Sen. Kamala Harris held a town hall event in Waterloo on Friday, Sept. 20 for the second time since beginning the presidential campaign in January 2019.

“Iowa has a long tradition and history of expecting that candidates spend time here and that folks get to know you,” Harris said. “I am prepared to make that investment.”

Harris was introduced by Quentin Hart, mayor of Waterloo. Hart took the opportunity to list qualities he looked for when candidates visit Waterloo on the campaign trail.

“Number one, I’d like to ask and see this person or candidate willing to stand for our middle class workers and fight for better wages,” Hart said.

Hart next addressed the senator’s history of working as a prosecutor and fighting to improve conditions for residents of California, Harris’ homestate.

Fighting continued to be a theme throughout the speech. “There is nothing we have ever gained by way of progress as a country without a good fight,” Harris said. “We are up for a good fight. We were born for a good fight.”

Throughout, the senator addressed many of the election platform’s points, including climate change, healthcare reform and gun law reform. Harris finished with hopes that the people who attended the town hall would be standing in her corner on caucus night in Iowa on Feb. 3, 2020.

“I think we all know this is a moment in time when we are each being asked and are required to look into a mirror to ask the question, ‘Who are we?’” Harris said. “I think part of the answer is that we are better than this.”

Recent polls have shown Harris’s numbers are on a steady downturn since peaking after the June Democratic debates, according to CNN.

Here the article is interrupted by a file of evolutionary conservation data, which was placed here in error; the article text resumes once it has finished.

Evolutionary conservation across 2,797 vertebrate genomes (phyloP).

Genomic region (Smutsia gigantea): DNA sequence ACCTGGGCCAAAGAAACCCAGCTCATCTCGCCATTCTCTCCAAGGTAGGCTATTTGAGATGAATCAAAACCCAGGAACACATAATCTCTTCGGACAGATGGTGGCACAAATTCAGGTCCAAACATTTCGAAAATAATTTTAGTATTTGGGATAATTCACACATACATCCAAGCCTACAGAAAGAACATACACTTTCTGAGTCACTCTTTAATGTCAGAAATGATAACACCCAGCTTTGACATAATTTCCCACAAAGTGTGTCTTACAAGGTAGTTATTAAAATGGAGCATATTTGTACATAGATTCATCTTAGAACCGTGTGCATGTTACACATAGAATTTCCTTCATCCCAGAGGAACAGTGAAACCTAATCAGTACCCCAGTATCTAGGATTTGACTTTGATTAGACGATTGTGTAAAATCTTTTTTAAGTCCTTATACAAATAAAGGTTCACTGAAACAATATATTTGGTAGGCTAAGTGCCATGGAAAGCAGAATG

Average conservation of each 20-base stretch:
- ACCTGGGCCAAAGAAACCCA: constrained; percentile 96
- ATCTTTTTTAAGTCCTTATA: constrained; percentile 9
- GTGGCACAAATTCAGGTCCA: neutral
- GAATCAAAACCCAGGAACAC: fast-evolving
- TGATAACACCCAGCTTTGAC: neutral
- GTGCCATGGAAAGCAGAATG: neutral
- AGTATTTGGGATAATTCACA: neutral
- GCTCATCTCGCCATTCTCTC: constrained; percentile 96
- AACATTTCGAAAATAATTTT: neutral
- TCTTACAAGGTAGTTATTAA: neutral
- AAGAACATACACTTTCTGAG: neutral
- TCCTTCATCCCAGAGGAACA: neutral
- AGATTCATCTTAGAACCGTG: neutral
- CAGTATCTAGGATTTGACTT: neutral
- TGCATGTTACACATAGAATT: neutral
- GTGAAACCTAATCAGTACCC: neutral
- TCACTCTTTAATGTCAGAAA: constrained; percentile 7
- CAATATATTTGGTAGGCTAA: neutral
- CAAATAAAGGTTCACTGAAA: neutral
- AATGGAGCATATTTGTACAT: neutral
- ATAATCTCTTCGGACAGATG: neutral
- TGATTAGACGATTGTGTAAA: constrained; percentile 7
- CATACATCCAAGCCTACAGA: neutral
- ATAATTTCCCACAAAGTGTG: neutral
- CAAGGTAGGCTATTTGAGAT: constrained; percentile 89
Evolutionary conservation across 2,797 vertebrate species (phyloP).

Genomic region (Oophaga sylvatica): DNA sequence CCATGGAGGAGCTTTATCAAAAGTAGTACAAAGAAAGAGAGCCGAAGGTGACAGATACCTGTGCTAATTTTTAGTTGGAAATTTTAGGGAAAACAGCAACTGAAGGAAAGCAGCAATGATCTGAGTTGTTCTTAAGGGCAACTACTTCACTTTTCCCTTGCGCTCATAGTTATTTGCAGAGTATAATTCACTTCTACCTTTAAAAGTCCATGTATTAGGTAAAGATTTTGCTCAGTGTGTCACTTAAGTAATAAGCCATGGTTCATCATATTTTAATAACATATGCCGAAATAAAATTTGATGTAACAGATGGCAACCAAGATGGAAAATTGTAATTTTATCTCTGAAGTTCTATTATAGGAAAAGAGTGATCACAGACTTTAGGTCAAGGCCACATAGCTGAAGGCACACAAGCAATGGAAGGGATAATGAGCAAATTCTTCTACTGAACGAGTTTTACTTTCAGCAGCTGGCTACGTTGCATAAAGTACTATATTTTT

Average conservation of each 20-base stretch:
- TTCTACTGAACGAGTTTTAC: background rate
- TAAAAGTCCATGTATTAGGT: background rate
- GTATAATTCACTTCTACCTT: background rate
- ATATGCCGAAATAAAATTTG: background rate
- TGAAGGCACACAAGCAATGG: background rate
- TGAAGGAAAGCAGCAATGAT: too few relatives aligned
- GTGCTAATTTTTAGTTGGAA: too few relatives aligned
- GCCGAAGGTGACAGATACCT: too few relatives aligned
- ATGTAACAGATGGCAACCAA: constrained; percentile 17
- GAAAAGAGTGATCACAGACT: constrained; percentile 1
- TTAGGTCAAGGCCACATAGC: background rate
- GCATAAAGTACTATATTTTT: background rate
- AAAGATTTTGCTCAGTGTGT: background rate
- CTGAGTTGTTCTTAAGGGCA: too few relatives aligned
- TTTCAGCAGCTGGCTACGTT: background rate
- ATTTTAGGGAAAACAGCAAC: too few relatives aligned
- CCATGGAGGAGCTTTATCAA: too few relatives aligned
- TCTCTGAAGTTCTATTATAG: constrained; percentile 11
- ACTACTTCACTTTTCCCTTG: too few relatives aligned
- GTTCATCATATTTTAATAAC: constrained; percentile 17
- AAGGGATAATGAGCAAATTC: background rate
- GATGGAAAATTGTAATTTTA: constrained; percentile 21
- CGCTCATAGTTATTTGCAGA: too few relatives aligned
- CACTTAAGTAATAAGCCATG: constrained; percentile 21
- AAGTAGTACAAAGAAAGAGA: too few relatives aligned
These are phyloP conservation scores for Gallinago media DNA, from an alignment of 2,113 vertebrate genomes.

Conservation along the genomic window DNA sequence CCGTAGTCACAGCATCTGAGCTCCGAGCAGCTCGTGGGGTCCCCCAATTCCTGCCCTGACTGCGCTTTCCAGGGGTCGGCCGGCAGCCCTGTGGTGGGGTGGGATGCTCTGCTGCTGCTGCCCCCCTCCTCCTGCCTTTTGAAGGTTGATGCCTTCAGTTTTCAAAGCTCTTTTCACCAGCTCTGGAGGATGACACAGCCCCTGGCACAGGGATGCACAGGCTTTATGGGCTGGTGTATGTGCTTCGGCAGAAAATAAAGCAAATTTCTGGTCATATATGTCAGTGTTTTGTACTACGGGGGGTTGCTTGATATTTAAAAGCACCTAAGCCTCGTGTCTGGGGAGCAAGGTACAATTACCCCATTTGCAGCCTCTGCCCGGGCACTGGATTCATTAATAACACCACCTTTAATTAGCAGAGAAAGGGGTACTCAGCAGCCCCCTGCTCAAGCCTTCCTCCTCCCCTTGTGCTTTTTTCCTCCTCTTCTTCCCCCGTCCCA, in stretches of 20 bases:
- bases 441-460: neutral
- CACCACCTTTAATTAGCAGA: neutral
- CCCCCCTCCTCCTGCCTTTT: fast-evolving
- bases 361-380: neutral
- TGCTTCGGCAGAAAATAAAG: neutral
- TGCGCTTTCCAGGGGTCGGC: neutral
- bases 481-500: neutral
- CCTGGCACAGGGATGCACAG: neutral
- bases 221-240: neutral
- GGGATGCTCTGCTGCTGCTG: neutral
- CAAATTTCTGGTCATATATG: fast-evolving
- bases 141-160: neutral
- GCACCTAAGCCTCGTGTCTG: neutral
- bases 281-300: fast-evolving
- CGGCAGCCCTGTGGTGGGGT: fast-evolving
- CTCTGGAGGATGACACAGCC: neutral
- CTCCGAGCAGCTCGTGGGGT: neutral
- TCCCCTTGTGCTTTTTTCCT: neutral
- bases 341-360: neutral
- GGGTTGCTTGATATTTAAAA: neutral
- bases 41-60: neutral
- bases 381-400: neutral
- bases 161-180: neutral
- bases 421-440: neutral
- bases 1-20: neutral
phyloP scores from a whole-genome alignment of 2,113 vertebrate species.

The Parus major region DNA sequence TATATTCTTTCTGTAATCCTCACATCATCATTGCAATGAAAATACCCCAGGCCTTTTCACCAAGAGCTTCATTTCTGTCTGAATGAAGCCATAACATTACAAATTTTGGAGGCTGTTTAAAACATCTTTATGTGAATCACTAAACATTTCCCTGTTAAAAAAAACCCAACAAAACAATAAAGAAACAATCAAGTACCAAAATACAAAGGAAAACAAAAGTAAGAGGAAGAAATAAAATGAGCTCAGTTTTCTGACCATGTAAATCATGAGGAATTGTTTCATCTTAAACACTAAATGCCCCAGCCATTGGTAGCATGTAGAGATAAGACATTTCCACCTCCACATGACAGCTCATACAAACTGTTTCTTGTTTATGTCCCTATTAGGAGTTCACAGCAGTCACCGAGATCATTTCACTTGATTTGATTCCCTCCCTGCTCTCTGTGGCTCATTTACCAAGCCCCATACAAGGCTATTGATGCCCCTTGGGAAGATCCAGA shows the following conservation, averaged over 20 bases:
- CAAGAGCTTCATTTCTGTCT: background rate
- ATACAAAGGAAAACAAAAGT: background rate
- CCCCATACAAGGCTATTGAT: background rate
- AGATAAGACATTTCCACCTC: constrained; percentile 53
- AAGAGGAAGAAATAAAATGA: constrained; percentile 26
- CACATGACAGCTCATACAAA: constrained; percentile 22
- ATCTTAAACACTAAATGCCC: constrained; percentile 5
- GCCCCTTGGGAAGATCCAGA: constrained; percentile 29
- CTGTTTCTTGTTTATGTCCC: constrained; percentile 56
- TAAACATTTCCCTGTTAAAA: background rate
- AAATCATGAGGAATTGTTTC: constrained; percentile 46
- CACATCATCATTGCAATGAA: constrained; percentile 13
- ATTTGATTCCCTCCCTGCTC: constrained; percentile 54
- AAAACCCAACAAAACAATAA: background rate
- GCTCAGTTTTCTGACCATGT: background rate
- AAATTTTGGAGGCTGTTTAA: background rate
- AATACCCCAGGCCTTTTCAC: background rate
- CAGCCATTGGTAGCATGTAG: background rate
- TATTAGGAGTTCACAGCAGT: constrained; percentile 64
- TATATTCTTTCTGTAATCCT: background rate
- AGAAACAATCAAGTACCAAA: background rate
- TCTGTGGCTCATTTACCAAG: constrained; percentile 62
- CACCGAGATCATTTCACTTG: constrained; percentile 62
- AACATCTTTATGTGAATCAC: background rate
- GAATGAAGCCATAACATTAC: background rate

Yet the senator showed nothing but confidence in front of supporters and made the case for why she should be the Democratic nominee to face off with likely Republican nominee, President Trump.

“Remember what I said about registering to vote, I want to make sure that everyone is registered,” Vikki Brown, chair of the Black Hawk County Democrats, said to the crowd prior to Harris’ remarks. “Your vote is your voice.”

The afternoon event attracted people from surrounding communities, some of whom received the chance to ask the senator questions or voice

“I am both an ACE’s and a Me Too survivor so I fight like hell at the local level to get better healthcare for not only women and children but also boys and men,” Priscilla Nieman, a Waterloo resident, said. “And it is a rough, endless fight.”

Others have taken the chance to actively volunteer for the Harris campaign, such as Henry Hicks, who has spent the last several months working as a field organizer for the campaign’s Waterloo office. Hicks, the youngest of the event’s speakers, told the crowd that Harris reminded him of his mother who was a public school teacher.

“One time, she [his mother] found out one of her students was sleeping on the floor,” Hicks said. “Our mom woke us up this morning, told us to break apart our beds, got us in the car, drove across town and put the beds back
together so that her students could have a place to sleep at night. All this is to say that teachers are really a pillar in our community.”

Harris was not the only Democratic presidential candidate in the state that weekend. Nine other candidates joined Harris in Cedar Rapids the next day at a forum dedicated to LGBTQ+ issues, according to USA Today.

Mayor Pete Buttigieg also appeared in Waterloo over the weekend and spoke to a large crowd in the rain on the riverfront. Harris announced doubling her campaign’s presence in Iowa before the February caucuses.

For more information on the candidates or the upcoming election, go to ballotpedia.org.



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